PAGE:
Today’s inspirational, fantastic fantastical virtual-world recipe sent me onto an extended hike down memory lane when I first discovered it in my Chef’s Guild recipe list a couple of years ago. See, back when I was a kid, my grandparents had a habit of dragging me to go visit the extended family scattered up and down both sides of the German-French border on weekends.
Now that I’m old enough to actually enjoy all of the nature- and food-related things those regions have to offer, I absolutely love every visit to that area. Back then however, these trips with a car full of “old people” only meant… well, “more old people” – I bet you all remember how anyone past 20 basically counted as “Fossil” when you were 10… Anyways, as you can probably imagine, I snuck out and went on my own adventures as soon as the grown up’s attention was focused elsewhere! Sometimes though, the folks went along the same paths through fields and forests and I soon learned that “people” never fully grow up after all. I remember the usually so calm and collected senior ladies of my family hiking up their skirts at the sight of a forest meadow, recently vacated by the wild-herb grazing bovine residents of the area, helping each other over the fence and starting to turn over dried cowpies, looking for mushrooms beneath and along the treeline, giggling like little girls all the while. One day, we discovered mushrooms of the “but you told me never to eat stuff that’s bigger than my head!” variety, known to me today as Portobello Mushrooms. True to the “everything we’ve found today”-salad tradition of the house, we combined them with a few handfuls of freshly foraged chestnuts and herbs, and topped them off with the “happy” eggs nicked from the not-so-happy-about-that chickens next door. Good Times! Good times I had all but forgotten until a silly little virtual recipe brought portobellos back to the forefront of my mind! Well, a combination of two recipes, actually…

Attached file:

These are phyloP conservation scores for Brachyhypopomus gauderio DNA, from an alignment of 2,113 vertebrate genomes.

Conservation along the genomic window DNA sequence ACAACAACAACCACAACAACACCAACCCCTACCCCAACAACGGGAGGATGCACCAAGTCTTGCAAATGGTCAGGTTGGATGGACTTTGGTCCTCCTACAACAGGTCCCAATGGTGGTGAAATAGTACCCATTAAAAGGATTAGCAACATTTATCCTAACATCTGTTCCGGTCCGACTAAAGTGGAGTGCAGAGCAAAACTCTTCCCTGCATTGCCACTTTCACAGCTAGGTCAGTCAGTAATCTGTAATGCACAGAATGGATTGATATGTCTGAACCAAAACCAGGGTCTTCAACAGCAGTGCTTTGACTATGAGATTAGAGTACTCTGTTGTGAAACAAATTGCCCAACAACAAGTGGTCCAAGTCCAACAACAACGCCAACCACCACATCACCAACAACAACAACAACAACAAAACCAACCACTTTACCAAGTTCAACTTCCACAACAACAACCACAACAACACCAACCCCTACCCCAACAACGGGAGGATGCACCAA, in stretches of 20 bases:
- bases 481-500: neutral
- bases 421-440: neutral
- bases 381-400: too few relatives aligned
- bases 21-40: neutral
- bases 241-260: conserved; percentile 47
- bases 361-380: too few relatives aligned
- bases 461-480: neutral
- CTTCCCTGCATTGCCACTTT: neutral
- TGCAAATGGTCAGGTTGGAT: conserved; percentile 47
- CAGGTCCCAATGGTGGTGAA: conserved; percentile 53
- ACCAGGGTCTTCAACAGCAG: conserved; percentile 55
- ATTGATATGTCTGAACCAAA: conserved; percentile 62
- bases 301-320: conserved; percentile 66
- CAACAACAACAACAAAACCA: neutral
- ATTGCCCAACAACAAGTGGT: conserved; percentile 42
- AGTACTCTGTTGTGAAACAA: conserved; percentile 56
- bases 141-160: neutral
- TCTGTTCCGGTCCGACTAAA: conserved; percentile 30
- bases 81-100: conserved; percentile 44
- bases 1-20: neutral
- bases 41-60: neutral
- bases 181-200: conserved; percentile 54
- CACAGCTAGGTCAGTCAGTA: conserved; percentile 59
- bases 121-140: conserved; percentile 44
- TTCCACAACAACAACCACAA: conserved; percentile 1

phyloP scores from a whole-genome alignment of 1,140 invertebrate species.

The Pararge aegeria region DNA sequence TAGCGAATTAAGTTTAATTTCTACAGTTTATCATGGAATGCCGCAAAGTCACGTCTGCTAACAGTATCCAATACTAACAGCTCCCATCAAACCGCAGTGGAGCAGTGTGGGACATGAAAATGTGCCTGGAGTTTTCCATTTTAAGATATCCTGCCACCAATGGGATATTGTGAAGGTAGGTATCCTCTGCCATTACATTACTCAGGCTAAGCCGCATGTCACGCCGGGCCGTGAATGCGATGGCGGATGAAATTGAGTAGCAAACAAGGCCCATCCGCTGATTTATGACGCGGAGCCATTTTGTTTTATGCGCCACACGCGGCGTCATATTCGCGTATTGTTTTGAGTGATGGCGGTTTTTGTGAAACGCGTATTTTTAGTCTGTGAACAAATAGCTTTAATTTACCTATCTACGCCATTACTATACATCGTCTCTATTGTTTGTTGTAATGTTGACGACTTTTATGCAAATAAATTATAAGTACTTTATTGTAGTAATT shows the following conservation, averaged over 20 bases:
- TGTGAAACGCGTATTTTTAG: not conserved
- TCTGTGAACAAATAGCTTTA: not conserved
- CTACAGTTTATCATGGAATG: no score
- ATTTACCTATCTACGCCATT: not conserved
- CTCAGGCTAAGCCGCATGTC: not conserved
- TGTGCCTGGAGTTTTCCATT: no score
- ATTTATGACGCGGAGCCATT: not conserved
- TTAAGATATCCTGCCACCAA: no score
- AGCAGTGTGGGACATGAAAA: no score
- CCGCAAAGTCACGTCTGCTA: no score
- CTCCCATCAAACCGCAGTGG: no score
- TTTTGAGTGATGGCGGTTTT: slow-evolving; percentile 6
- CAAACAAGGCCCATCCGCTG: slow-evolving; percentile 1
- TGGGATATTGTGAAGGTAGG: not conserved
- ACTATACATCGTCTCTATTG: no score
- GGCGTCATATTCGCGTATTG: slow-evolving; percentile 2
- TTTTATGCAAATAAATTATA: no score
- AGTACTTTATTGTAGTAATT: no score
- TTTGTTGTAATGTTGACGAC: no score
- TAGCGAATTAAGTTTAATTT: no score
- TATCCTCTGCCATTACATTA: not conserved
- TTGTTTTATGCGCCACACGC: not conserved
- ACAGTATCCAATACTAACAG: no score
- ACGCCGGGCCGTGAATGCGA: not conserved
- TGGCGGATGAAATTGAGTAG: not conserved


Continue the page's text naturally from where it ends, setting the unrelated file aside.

Luckily enough, I was actually able to dig up a couple of saucer-sized portobellos on market day a couple of days later – and I’ve been making this one, with a few tweaks, on a very regular basis during portobello season ever since~!
For 4 Servings as a starter / 2 serious mains, you’ll need…
The Stuffed Portobello Mushrooms
4 Portobello Mushrooms
4 Large, organic “Happy” Eggs
200g Precooked/Roasted and shelled Chestnuts, thinly sliced
200g Smoky Bacon Cubes – a wonderful beef, wild boar or venison sausage works deliciously well too~
100-150g/4 Thick Slices of Gruyère Cheese – any punchy mountain/cave ripened cheese that makes your knees buckle at the thought will do nicely, but I usually stick to the “original” ingredient~
Salt, Pepper and freshly grated Nutmeg
2-3 Sprigs of Flatleaf Parsley, finely chopped
Opt: 1 Glug of White Port or Maple Syrup to deglaze the pan